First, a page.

October 8, 2020 4:29:04 am
“Ricky Ponting said that he wanted to stand up and tell me to run out Aaron Finch,” R Ashwin has revealed in his YouTube channel Ashwin. “Last night, during dinner, even Ponting said, ‘how far he (Finch) went out! I was about to stand and tell you to run him out,’” Ashwin said in a chat. He also said that going into the game against Royal Challengers Bangalore in Dubai, he sensed an opportunity to run out the non-striker might arise due to the big dimensions of the ground.
On Monday, during Delhi Capitals’ game against RCB, Ashwin didn’t run out Aaron Finch, who had backed up too early at the non-striker’s end, but nonetheless issued a warning through a subsequent tweet that such instances would not be reprieved in the future.
In a light-hearted chat in Tamil, strewn with Tamil film dialogues, with South Africa’s performance analyst Prasanna Agoram, Ashwin retraced the episode.
He started with his premonition of a run-out opportunity before the start of the game. “One side of the boundary was pretty big on that ground. I knew 100 per cent that someone will back up too early today [at the non-striker’s end]. You need lots of courage to hit a six or a four on that ground.”
Ashwin also mentioned that since the Bangalore team has a lot of quick-footed players who like to run hard between wickets, he thought a chance might arise.
“Moreover, that team had lots of players who run very fast and shout out “two, two”! I thought, someone will step out today and I will have get my first catch, first scalp. I knew that, going into the match. (Iniku nammaluku boni iruku da!),” Ashwin said with a smile. “He went out,” says Ashwin referring to Finch.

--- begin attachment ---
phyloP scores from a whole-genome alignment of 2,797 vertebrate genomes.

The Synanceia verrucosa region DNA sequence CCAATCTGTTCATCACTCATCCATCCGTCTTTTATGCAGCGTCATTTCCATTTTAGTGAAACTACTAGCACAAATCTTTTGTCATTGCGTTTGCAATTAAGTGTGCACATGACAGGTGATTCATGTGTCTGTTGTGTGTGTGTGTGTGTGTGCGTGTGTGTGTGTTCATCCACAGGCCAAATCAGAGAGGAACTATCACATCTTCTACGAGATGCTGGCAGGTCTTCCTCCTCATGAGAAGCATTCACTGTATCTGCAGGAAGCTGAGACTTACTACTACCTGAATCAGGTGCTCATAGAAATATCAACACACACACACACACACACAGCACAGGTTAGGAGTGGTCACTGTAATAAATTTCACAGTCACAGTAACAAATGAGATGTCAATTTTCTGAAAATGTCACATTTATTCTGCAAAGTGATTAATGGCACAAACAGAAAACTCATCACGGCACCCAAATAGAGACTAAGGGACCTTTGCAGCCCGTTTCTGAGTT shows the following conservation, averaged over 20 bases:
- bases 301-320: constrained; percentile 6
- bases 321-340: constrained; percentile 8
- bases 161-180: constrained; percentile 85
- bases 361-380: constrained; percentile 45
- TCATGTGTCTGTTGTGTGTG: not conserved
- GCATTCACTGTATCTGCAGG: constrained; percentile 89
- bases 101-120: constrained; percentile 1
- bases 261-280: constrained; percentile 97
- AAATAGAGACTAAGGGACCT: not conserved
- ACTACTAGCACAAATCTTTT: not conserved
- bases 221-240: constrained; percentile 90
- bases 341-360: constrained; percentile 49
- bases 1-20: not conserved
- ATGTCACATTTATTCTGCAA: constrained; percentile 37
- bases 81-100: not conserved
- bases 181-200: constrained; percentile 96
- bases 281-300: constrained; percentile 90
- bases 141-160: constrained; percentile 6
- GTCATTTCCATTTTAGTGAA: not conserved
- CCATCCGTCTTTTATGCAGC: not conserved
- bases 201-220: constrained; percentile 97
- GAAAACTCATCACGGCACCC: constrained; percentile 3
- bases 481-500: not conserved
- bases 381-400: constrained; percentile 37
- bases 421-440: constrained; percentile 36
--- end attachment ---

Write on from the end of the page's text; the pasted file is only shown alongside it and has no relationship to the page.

The Aussie opener had stepped too far out too early and for a moment, both stood, staring at each other. Ashwin detailed out what he was thinking at that stage.
“I am telling you the truth here. As I ran in to bowl that delivery, just before I got into my delivery stride and jump, a golden helmet is rolling along, like a detached coach of a train,” he said, referencing a humorous dialogue from Tamil movie Majunu.
“I then stopped and thought, ‘should I run him out or not’? He still didn’t come back, he was looking at me. I don’t know why he was looking at me. He is a good friend since the days of Kings XI Punjab. A very good man. I have spent lots of time with him in the evenings. I thought, ‘okay let it go, let this be a final warning.’”
The off-spinner then talked about the ideal punishment, a run-penalty to batsmen who back up before the bowler releases the ball.
“As the line from Ramana (A Vijayakanth starrer) goes, the ‘punishments should be very severe’. Just announce that there will be a penalty of 10 runs if you step out of the crease too early. No one will then go out.”
Ashwin also said that there is no skill as a bowler involved in this mode of dismissal but they are left with no option if the batsmen continue to back up too early.
“There is no skill involved in running out a batsman like this. But if you keep going out, what option is left to us?”
And he then threw in another movie reference, a classic song written by Pattukottai Kalyanasundram for the MG Ramachandran-starrer Thirudathe. “Unless a thief decides to reform himself, robbery can’t be eliminated. (Thirudana paarthu thirundha vittaal, thirutai ozhika mudiyathu). I can don the role of a police for umpteen times but unless the thief decides to change …”
It was then that he brought up Ponting’s reaction at the dinner, adding, “I even asked him you are saying this about the Australian (ODI) captain and Ponting said, ‘It’s wrong whoever does it, I have been talking about this topic in the ICC meetings about issuing a run-penalty to the batsmen.’ He is working hard to get it done.”
He was then asked by Agoram if he would do it in the next game against Rajasthan Royals. “That’s in Sharjah. I don’t think anyone runs, you can just keep hitting the ball!” Ashwin said with a smile.
In a chat with Delhi Capitals fast bowler Kagiso Rabada, posted on Twitter by the franchise, Ashwin gave more details on the chat with Ponting.
“We had a very serious conversation about this. He was very clear that I must go ahead with that dismissal at the back end of the tournament. Last time, I did in the first half and it didn’t really matter. So when it comes to playoffs or back end of the tournament, the coach wants me to be aggressive and go for the wickets, which is when I will really start dislodging the bails,” he said.
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